State lawmakers approved a bill Thursday established the framework for New Jersey’s recreational adult-use marijuana industry, as approved by voters in a constitutional amendment six weeks ago.

Democrats approved the bill in mostly party-line votes of 23-17 in the Senate and 49-24 with six votes to abstain in the Assembly. Legislators also voted to downgrade the charges for possession of psychedelic mushrooms and, by a larger margin, to decriminalize the possession of up to 6 ounces of marijuana.

“It’s not something that I’m encouraging,” said state Sen. Nicholas Scutari, D-Union. “It is something that we need to do to right these many wrongs over these hundreds of years of prohibition against marijuana and create something that’s already there, regulate it and make it good for people and make it safe for people.”

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Assemblywoman Annette Quijano, D-Union, said New Jersey voted Nov. 3 to turn the page on cannabis prohibition and that the enabling law directs revenues to cities that have been a focus of the drug war.

“This is a commitment to hope and opportunity, social and economic justice for New Jersey, especially the black and brown communities disproportionately affected by the marijuana prohibition, crime and economic distress,” Quijano said.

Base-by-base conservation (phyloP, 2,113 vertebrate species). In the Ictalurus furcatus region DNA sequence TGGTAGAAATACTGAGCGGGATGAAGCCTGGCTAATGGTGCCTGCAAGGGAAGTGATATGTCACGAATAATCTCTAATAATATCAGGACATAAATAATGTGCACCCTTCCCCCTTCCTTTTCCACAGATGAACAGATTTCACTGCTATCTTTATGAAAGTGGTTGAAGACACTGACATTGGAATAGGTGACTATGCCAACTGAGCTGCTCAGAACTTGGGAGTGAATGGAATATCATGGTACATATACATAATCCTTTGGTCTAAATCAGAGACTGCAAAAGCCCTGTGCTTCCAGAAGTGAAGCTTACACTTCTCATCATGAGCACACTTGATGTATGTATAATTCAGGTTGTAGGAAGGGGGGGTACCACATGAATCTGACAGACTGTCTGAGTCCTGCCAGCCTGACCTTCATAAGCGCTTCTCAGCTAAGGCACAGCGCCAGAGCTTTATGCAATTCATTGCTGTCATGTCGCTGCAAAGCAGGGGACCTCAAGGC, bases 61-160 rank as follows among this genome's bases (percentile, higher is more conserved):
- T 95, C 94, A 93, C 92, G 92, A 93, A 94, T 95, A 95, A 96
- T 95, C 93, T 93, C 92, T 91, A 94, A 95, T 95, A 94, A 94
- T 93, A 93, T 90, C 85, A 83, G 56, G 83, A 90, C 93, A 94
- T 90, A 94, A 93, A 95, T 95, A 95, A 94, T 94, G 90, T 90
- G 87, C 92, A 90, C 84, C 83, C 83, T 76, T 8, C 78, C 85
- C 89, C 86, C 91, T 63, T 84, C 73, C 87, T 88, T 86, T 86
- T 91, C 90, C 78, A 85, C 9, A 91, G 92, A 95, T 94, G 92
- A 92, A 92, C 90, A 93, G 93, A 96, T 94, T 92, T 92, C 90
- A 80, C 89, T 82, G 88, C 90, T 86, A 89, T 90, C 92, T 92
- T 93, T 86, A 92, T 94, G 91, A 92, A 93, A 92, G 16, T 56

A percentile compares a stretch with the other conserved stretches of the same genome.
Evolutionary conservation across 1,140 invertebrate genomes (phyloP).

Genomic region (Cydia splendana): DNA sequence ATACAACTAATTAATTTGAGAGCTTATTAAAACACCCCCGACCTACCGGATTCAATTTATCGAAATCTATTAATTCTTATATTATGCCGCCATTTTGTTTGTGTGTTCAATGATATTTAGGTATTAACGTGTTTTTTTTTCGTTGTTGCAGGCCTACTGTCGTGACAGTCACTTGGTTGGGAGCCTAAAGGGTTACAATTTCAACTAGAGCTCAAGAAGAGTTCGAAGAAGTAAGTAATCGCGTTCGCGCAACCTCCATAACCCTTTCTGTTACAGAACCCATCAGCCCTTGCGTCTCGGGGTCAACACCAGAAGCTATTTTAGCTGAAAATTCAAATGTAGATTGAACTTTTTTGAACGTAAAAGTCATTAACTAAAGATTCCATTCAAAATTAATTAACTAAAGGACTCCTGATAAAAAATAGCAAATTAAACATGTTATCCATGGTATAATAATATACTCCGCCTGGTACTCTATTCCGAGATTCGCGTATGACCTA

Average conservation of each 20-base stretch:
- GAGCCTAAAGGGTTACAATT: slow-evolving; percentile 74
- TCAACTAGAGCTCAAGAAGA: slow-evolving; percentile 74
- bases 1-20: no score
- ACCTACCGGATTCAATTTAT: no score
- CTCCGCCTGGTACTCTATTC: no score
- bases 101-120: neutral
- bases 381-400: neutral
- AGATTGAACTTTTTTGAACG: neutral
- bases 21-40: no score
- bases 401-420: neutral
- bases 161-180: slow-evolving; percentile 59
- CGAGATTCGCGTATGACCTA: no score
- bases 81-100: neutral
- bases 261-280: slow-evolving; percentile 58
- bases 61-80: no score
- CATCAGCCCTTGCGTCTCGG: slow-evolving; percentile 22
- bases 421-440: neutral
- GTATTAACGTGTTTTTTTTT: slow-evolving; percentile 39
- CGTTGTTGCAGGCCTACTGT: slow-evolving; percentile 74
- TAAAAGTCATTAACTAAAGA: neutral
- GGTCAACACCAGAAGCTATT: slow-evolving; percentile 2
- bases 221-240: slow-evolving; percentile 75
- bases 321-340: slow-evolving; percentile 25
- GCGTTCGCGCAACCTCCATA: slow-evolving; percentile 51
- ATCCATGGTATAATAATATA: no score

Seventy percent of revenue from the sales tax on marijuana purchases and all the money from a new, sliding-scale excise tax will be directed to social-justice programs in designated impact zones. Still, not all Democrats who voted for the bill were impressed by its social-justice efforts.

“It is better than it was, but it’s nothing to pat yourself on the back about,” said state Sen. Nia Gill, D-Essex, who predicted litigation will follow to resolve problems in the pending law.

Most Democrats voted yes, though two were opposed. No Republicans voted for it. Assemblyman Brian Bergen said the workplace protections are too lax.

“Given the potential for significant harm to the public if an employee is impaired on the job, shouldn’t we err on the side of the safety and allow for a strict drug-free workplace especially in safety-sensitive positions?” Bergen said.

State Sen. Mike Testa, R-Cumberland, said Democrats had botched the new law even though, as a campaign promise of Gov. Phil Murphy, its passage was seen as likely for nearly three years.

“The tax structure on legal marijuana is so outrageous that street-level dealers are going to have a field day,” Testa said. “And almost all of the money generated by this greedy taxation will be funneled to and wasted by, as is usual, the money pits that already receive the bulk of state money and school aid.”

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State Sen. Teresa Ruiz, D-Essex, objected to Testa’s characterization.

“Impact zones are described as my community, the city of Newark, one of the most disenfranchised areas that has been compounded by the so-called war on drug,” Ruiz said, adding that to "equate it to a money pit is irresponsible.”

There were a number of tense moments in the debate, part of a four-hour voting session conducted remotely by phone due mostly to the snowstorm as well as COVID-19 allowances. Scutari and state Sen. Ron Rice, D-Essex, at one point engaged in a full-on shouting match.

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